On top of that, remember that US Treasuries still yield a lot more than other sovereign bonds. Japanese bonds yield basically nothing. German ones have a negative yield. So if you have a safe sovereign bond allocation that needs filling, what are you going to fill it with?

And, oh yeah, on top of that, the Federal Reserve is buying $80bn of Treasuries a month. That is almost half of the net issuance over the past 12 months, on data from the Securities Industry and Financial Markets Association, or about 4 per cent of the outstanding stock of Treasuries. As the trader who tweets as Five Minute Macro summed it up:

I mean, if the 10-year Treasury yield doesn’t tell us much, what the hell am I doing for a living? But, anyway.

Lastly, we have a perfectly simple explanation of what is going on, which is that inflation fears’ effect on yields are being masked by falling real rates. Here are market-derived inflation expectations for the five years starting five years from now, plotted against the 10-year yield (data from the Fed):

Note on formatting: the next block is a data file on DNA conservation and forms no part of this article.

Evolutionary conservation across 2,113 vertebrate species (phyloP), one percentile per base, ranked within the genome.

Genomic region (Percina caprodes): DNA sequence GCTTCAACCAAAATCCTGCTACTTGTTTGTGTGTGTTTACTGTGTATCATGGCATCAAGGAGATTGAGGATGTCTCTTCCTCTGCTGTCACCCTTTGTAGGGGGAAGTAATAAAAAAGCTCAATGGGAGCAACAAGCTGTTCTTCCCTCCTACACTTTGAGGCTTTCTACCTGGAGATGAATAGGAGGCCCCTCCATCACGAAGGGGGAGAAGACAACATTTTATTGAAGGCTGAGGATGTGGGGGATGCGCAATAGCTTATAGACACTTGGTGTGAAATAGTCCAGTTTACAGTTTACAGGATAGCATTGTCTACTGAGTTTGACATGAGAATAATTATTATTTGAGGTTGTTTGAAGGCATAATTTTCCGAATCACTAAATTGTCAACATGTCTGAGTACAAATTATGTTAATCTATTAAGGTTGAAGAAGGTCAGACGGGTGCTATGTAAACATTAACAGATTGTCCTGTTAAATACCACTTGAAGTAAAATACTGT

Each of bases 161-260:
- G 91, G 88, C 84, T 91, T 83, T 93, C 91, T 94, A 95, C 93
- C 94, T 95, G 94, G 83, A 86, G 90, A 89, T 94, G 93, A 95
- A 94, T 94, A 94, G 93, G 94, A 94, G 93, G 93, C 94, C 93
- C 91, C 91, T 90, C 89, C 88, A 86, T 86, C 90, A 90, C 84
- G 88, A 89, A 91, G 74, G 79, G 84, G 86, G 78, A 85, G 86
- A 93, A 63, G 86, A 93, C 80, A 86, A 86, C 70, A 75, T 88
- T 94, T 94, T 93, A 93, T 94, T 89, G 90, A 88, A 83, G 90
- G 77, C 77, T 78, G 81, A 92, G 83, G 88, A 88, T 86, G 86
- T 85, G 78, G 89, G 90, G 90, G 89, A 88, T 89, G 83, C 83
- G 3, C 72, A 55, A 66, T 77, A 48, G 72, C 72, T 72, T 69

To simplify, inflation expectations can go up while yields stay flat because the inflation-adjusted return that investors demand on the money, the real interest rate, is falling.

I wrote about real rates yesterday. Thinking about it since then, it occurs to me that a very low and falling real interest rate is hard to tell from investor nihilism (“the return on everything stinks, I’ll settle for anything with a tiny bit of yield, going to cash and waiting for something to happen will get me fired, is it drink time?”) but that is an issue for another hour.

The Basel Committee on Banking Regulation thinks that banks that hold cryptocurrencies should keep capital equal to the full value of those digital assets. In Basel-speak: “Capital [should be] sufficient to absorb a full write-off of the cryptoasset exposures without exposing depositors and other senior creditors of the banks to a loss.”

This makes perfect sense, and makes crypto a terrible business for banks.